Dr. Bronner’s Magic Soapbox

Reckon So Productions. <i>88 minutes</i>.

Let our journalists help you make sense of the noise: Subscribe to the Mother Jones Daily newsletter and get a recap of news that matters.


If you’ve ever purchased a bottle of Dr. Bronner’s Magic Soap, you’ve no doubt wondered what’s up with the rambling phrases crammed onto the label, with their references to the “Moral ABC,” “All-One-God-Faith,” and “God’s Spaceship Earth.”

The story behind the tiny, disjointed doctrines, as told in the entertaining Dr. Bronner’s Magic Soapbox, is likely stranger, and sadder, than your wildest speculations. They were written by Emanuel Bronner, a German Jewish immigrant who escaped from an Illinois mental hospital in 1948 before making his way to California, where he established himself as a “master soapmaker chemist.” (It’s unclear where he picked up the “doctor.”) Bronner was a man obsessed, pushing his soap as everything from mouthwash to contraception while pursuing a fanatical, if somewhat endearing, desire to unite the human race.

Bronner, whose parents were killed in the Holocaust, repeatedly abandoned his two sons and a daughter in orphanages and foster homes. Director Sara Lamm reserves judgment, but the soapmaker’s progeny’s feelings are mixed. One son clearly thinks the old man was insane. The other has followed his dad’s spiritual path. “All of us that love the soap,” he says, “including me, are abnormal.” Bronner’s grandsons, who took over the multimillion-dollar business after he died in 1997, come across as savvy pragmatists. They’ve kept the famously cryptic label—but only as a quirky branding device.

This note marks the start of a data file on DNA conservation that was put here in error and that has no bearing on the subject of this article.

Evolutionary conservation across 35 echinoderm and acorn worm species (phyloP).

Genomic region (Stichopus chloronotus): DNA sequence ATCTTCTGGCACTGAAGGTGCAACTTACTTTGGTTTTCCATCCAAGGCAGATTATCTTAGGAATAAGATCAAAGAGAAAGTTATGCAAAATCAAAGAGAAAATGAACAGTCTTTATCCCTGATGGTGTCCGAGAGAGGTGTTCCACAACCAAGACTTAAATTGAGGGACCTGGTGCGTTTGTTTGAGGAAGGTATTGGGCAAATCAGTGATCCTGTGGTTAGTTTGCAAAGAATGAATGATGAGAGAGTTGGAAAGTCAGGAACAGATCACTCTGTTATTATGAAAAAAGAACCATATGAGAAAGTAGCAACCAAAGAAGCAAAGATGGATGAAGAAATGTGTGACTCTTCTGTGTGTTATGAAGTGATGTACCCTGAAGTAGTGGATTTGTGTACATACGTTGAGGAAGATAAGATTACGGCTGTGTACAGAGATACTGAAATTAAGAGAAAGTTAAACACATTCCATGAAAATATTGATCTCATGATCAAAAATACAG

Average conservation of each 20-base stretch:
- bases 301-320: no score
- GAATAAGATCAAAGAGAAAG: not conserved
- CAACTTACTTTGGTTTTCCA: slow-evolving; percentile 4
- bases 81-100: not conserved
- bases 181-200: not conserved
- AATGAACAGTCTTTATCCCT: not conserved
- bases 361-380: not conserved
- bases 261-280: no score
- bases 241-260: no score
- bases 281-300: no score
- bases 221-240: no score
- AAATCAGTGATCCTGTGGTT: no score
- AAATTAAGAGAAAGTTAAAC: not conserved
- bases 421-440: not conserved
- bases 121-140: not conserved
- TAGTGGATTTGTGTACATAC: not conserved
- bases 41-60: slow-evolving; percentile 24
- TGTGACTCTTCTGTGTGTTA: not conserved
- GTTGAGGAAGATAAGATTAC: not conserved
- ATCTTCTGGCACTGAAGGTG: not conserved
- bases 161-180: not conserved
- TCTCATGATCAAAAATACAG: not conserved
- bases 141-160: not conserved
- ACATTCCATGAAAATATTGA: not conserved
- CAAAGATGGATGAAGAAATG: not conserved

FACT:

Mother Jones was founded as a nonprofit in 1976 because we knew corporations and the wealthy wouldn't fund the type of hard-hitting journalism we set out to do.

Today, reader support makes up about two-thirds of our budget, allows us to dig deep on stories that matter, and lets us keep our reporting free for everyone. If you value what you get from Mother Jones, please join us with a tax-deductible donation today so we can keep on doing the type of journalism 2020 demands.

payment methods

FACT:

Mother Jones was founded as a nonprofit in 1976 because we knew corporations and the wealthy wouldn't fund the type of hard-hitting journalism we set out to do.

Today, reader support makes up about two-thirds of our budget, allows us to dig deep on stories that matter, and lets us keep our reporting free for everyone. If you value what you get from Mother Jones, please join us with a tax-deductible donation today so we can keep on doing the type of journalism 2020 demands.

payment methods

We Recommend

Latest

Sign up for our free newsletter

Subscribe to the Mother Jones Daily to have our top stories delivered directly to your inbox.

Get our award-winning magazine

Save big on a full year of investigations, ideas, and insights.

Subscribe

Support our journalism

Help Mother Jones' reporters dig deep with a tax-deductible donation.

Donate